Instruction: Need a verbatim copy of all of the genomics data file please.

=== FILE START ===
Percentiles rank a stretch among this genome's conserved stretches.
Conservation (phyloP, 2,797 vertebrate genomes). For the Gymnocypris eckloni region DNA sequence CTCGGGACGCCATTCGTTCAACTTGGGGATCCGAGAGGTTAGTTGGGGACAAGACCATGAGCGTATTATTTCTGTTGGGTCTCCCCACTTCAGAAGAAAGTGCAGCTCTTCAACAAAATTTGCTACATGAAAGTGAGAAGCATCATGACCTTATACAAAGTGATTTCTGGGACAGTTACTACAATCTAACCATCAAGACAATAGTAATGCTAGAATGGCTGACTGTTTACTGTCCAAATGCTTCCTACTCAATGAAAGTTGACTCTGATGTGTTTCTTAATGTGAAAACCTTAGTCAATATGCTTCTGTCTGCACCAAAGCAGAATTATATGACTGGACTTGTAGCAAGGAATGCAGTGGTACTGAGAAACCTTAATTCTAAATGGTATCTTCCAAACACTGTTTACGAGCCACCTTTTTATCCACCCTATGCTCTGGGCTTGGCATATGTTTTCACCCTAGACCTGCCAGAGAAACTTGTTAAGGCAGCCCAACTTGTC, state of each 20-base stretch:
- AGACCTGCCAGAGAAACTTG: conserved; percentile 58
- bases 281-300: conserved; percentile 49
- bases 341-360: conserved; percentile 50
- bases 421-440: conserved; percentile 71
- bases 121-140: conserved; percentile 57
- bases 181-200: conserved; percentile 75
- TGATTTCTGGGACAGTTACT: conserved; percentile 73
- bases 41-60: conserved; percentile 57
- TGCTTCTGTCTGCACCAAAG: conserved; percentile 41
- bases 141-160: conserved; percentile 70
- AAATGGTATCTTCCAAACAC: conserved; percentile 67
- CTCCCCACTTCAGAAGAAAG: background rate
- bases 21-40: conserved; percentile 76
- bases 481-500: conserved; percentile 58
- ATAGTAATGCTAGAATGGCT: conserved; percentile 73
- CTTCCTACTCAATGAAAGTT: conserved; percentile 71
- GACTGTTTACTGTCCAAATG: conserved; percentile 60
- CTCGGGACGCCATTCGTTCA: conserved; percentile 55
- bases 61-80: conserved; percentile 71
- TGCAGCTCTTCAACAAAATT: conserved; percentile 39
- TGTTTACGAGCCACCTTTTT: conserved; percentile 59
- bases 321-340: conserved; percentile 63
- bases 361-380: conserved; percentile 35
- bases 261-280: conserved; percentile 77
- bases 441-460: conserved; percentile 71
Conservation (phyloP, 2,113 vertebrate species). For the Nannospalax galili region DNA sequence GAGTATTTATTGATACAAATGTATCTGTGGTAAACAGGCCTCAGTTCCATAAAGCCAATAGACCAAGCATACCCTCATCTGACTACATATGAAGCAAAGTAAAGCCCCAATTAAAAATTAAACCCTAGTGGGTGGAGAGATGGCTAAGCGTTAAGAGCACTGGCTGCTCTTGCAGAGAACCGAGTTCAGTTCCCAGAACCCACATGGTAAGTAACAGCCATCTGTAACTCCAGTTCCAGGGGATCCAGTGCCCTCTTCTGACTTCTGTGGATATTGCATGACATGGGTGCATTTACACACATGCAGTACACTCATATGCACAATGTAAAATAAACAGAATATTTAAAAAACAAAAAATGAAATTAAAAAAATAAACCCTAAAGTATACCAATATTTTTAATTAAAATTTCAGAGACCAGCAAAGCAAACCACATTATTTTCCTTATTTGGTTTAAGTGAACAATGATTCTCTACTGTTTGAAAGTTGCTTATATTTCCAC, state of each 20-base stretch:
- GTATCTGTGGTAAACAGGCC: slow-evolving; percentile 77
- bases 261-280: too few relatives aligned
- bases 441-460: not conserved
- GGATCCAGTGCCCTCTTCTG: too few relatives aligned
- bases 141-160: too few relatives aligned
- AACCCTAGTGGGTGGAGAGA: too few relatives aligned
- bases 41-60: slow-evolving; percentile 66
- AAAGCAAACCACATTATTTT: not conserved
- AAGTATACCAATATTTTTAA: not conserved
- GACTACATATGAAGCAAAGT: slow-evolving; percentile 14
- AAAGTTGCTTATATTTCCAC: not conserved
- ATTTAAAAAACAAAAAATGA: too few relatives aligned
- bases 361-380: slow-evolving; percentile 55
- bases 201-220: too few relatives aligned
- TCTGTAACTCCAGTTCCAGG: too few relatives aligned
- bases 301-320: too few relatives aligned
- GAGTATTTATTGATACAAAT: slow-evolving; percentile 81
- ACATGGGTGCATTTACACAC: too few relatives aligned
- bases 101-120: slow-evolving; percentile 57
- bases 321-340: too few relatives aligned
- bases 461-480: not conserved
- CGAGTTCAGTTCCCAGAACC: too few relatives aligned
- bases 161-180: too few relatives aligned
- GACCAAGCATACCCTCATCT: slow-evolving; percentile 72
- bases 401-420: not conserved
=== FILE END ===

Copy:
Percentiles rank a stretch among this genome's conserved stretches.
Conservation (phyloP, 2,797 vertebrate genomes). For the Gymnocypris eckloni region DNA sequence CTCGGGACGCCATTCGTTCAACTTGGGGATCCGAGAGGTTAGTTGGGGACAAGACCATGAGCGTATTATTTCTGTTGGGTCTCCCCACTTCAGAAGAAAGTGCAGCTCTTCAACAAAATTTGCTACATGAAAGTGAGAAGCATCATGACCTTATACAAAGTGATTTCTGGGACAGTTACTACAATCTAACCATCAAGACAATAGTAATGCTAGAATGGCTGACTGTTTACTGTCCAAATGCTTCCTACTCAATGAAAGTTGACTCTGATGTGTTTCTTAATGTGAAAACCTTAGTCAATATGCTTCTGTCTGCACCAAAGCAGAATTATATGACTGGACTTGTAGCAAGGAATGCAGTGGTACTGAGAAACCTTAATTCTAAATGGTATCTTCCAAACACTGTTTACGAGCCACCTTTTTATCCACCCTATGCTCTGGGCTTGGCATATGTTTTCACCCTAGACCTGCCAGAGAAACTTGTTAAGGCAGCCCAACTTGTC, state of each 20-base stretch:
- AGACCTGCCAGAGAAACTTG: conserved; percentile 58
- bases 281-300: conserved; percentile 49
- bases 341-360: conserved; percentile 50
- bases 421-440: conserved; percentile 71
- bases 121-140: conserved; percentile 57
- bases 181-200: conserved; percentile 75
- TGATTTCTGGGACAGTTACT: conserved; percentile 73
- bases 41-60: conserved; percentile 57
- TGCTTCTGTCTGCACCAAAG: conserved; percentile 41
- bases 141-160: conserved; percentile 70
- AAATGGTATCTTCCAAACAC: conserved; percentile 67
- CTCCCCACTTCAGAAGAAAG: background rate
- bases 21-40: conserved; percentile 76
- bases 481-500: conserved; percentile 58
- ATAGTAATGCTAGAATGGCT: conserved; percentile 73
- CTTCCTACTCAATGAAAGTT: conserved; percentile 71
- GACTGTTTACTGTCCAAATG: conserved; percentile 60
- CTCGGGACGCCATTCGTTCA: conserved; percentile 55
- bases 61-80: conserved; percentile 71
- TGCAGCTCTTCAACAAAATT: conserved; percentile 39
- TGTTTACGAGCCACCTTTTT: conserved; percentile 59
- bases 321-340: conserved; percentile 63
- bases 361-380: conserved; percentile 35
- bases 261-280: conserved; percentile 77
- bases 441-460: conserved; percentile 71
Conservation (phyloP, 2,113 vertebrate species). For the Nannospalax galili region DNA sequence GAGTATTTATTGATACAAATGTATCTGTGGTAAACAGGCCTCAGTTCCATAAAGCCAATAGACCAAGCATACCCTCATCTGACTACATATGAAGCAAAGTAAAGCCCCAATTAAAAATTAAACCCTAGTGGGTGGAGAGATGGCTAAGCGTTAAGAGCACTGGCTGCTCTTGCAGAGAACCGAGTTCAGTTCCCAGAACCCACATGGTAAGTAACAGCCATCTGTAACTCCAGTTCCAGGGGATCCAGTGCCCTCTTCTGACTTCTGTGGATATTGCATGACATGGGTGCATTTACACACATGCAGTACACTCATATGCACAATGTAAAATAAACAGAATATTTAAAAAACAAAAAATGAAATTAAAAAAATAAACCCTAAAGTATACCAATATTTTTAATTAAAATTTCAGAGACCAGCAAAGCAAACCACATTATTTTCCTTATTTGGTTTAAGTGAACAATGATTCTCTACTGTTTGAAAGTTGCTTATATTTCCAC, state of each 20-base stretch:
- GTATCTGTGGTAAACAGGCC: slow-evolving; percentile 77
- bases 261-280: too few relatives aligned
- bases 441-460: not conserved
- GGATCCAGTGCCCTCTTCTG: too few relatives aligned
- bases 141-160: too few relatives aligned
- AACCCTAGTGGGTGGAGAGA: too few relatives aligned
- bases 41-60: slow-evolving; percentile 66
- AAAGCAAACCACATTATTTT: not conserved
- AAGTATACCAATATTTTTAA: not conserved
- GACTACATATGAAGCAAAGT: slow-evolving; percentile 14
- AAAGTTGCTTATATTTCCAC: not conserved
- ATTTAAAAAACAAAAAATGA: too few relatives aligned
- bases 361-380: slow-evolving; percentile 55
- bases 201-220: too few relatives aligned
- TCTGTAACTCCAGTTCCAGG: too few relatives aligned
- bases 301-320: too few relatives aligned
- GAGTATTTATTGATACAAAT: slow-evolving; percentile 81
- ACATGGGTGCATTTACACAC: too few relatives aligned
- bases 101-120: slow-evolving; percentile 57
- bases 321-340: too few relatives aligned
- bases 461-480: not conserved
- CGAGTTCAGTTCCCAGAACC: too few relatives aligned
- bases 161-180: too few relatives aligned
- GACCAAGCATACCCTCATCT: slow-evolving; percentile 72
- bases 401-420: not conserved